A kayaking story I’d forgotten to include earlier

As clueless beginners, we naturally pressed Matt for the scariest whitewater disaster stories he knew before we hit the first rapid. He obliged, and we were silent as we weighed the invested $250 course cost against the prospect of Really Bad Things.
   ´But don’t worry too much,’ he said, ‘you know, statistically, you’re much more likely to die in the truck on the way to the river.’

We survived the first day, and the second, which posed much more danger because it took place at an Ecuadorian water park. In the pool we shivered through endless unsuccessful tries at rolling while Matt shouted ‘Hula hips! Hula hips!’ As a reward, we were allowed to go down the water slide, although he warned us to try the chute on the right only, to keep the helmet, life-jacket, and nose-clips on, and to edge to the left on the final bend no matter what. This seemed a tad extreme until I got the following note today from my friend Adam Stein, who did the same kayak course (and almost the same whole trip as me, in reverse):

Incidentally, did you train in that pool with the rickety waterslide? Did people warn you to be careful on the waterslide, that it was actually far more dangerous than it looked? A few hours after dismissing such warnings with a flippant remark, I was on my back in a hospital bed, having my chin stitched up. I’ve got a nice scar to remind me of Tena, but when people ask, I tell them it’s a dingo bite. “Kiddie slide mishap” fails to impress.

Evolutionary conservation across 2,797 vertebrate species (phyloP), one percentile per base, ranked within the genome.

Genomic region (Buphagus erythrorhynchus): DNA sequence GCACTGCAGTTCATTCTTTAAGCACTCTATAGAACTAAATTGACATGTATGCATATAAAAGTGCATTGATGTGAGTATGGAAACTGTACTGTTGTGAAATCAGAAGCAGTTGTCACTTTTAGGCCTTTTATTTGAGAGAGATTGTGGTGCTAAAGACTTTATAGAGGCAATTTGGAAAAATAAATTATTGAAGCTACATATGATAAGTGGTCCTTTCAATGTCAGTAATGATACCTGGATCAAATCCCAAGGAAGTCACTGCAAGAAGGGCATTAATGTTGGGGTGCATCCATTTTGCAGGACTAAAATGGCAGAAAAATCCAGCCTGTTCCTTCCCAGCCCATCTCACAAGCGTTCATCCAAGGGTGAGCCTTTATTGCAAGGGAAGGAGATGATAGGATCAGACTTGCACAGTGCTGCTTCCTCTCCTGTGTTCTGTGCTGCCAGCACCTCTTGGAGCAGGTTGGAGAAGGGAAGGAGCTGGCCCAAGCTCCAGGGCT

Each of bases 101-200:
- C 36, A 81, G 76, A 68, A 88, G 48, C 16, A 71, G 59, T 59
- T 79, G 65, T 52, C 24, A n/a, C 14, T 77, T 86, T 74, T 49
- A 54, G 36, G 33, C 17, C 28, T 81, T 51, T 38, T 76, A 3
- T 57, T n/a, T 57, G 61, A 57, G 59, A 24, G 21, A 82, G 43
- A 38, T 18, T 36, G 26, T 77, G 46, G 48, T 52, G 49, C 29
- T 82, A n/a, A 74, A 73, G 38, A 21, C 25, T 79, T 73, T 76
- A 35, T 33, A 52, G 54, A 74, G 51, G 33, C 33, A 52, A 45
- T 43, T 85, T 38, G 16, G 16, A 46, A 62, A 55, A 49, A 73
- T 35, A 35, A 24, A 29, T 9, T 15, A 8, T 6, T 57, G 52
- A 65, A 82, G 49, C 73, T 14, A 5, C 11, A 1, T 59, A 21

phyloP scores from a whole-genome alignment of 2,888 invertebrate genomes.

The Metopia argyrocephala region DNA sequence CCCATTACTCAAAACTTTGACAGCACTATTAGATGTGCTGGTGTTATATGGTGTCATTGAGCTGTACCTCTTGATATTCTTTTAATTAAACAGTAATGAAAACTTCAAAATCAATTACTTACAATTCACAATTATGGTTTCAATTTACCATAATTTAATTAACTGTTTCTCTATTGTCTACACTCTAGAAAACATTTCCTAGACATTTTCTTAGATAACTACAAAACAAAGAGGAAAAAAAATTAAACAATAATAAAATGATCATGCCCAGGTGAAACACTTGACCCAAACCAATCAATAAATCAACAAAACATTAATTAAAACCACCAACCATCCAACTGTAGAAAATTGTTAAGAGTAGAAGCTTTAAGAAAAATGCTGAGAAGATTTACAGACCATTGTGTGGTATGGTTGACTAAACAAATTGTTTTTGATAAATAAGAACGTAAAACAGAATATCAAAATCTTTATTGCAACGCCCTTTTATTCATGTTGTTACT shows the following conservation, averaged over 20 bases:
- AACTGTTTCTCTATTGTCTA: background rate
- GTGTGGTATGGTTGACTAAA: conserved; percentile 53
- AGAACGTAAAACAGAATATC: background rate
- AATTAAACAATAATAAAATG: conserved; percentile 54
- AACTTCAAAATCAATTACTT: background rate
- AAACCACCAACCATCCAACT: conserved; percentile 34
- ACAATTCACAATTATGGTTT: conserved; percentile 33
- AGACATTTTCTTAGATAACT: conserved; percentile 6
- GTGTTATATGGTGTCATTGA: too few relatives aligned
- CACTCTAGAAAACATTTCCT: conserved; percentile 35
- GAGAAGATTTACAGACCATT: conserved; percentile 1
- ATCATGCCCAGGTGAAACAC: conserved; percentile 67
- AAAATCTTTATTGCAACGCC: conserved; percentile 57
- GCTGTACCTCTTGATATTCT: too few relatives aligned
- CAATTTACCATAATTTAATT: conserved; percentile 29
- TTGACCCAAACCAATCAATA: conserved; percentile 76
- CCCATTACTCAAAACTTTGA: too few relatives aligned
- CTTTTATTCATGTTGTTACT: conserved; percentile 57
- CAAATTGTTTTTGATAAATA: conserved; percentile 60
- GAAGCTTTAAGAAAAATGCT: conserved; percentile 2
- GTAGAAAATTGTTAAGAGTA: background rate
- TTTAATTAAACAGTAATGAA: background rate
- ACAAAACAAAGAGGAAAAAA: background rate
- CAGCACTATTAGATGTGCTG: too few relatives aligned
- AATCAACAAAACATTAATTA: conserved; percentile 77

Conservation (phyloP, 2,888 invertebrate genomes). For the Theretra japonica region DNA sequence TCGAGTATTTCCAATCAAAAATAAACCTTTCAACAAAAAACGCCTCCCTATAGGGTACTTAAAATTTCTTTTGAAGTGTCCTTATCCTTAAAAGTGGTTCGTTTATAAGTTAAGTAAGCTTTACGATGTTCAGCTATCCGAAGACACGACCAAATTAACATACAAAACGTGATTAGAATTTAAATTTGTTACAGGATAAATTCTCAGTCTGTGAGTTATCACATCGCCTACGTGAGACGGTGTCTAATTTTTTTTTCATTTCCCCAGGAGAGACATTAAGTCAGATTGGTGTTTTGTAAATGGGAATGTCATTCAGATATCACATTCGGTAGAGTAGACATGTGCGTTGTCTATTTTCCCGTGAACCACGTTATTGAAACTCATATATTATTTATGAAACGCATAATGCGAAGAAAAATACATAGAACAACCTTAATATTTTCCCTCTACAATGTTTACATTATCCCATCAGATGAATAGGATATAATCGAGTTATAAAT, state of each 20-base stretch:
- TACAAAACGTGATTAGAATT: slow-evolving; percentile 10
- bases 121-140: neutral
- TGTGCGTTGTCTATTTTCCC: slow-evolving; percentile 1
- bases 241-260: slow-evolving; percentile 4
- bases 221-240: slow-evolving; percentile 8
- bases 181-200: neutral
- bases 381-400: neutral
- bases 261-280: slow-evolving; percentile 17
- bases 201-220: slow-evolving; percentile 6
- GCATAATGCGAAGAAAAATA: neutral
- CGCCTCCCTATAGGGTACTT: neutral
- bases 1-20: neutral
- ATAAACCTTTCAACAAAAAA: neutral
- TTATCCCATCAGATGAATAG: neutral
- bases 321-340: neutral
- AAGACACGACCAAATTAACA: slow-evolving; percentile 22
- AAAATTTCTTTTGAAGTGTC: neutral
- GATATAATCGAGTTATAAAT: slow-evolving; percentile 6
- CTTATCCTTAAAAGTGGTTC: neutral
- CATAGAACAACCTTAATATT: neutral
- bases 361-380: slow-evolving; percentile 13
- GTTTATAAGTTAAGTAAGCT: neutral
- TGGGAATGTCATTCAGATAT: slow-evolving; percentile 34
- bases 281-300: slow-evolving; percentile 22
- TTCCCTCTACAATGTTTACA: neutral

The third day, we took our new roll skills back to the river and finally ran a proper Big Boy’s Class II/III rapid. It probably seemed as threatening as a pool of baby drool to real kayakers, but we felt like heroes of the Amazon, and were still grinning a kilometer or two downriver, where the water was wide and shallow.

Then I heard a honk on my left. Coming towards us, in the river, was a very large yellow dump truck. We were in its path and it wasn’t stopping, though the wheels were nearly submerged. The driver leaned out the window and shouted at us to get out of the way, and we paddled like blenders against the current until we were clear.

Statistically speaking, it would have been an interesting death.

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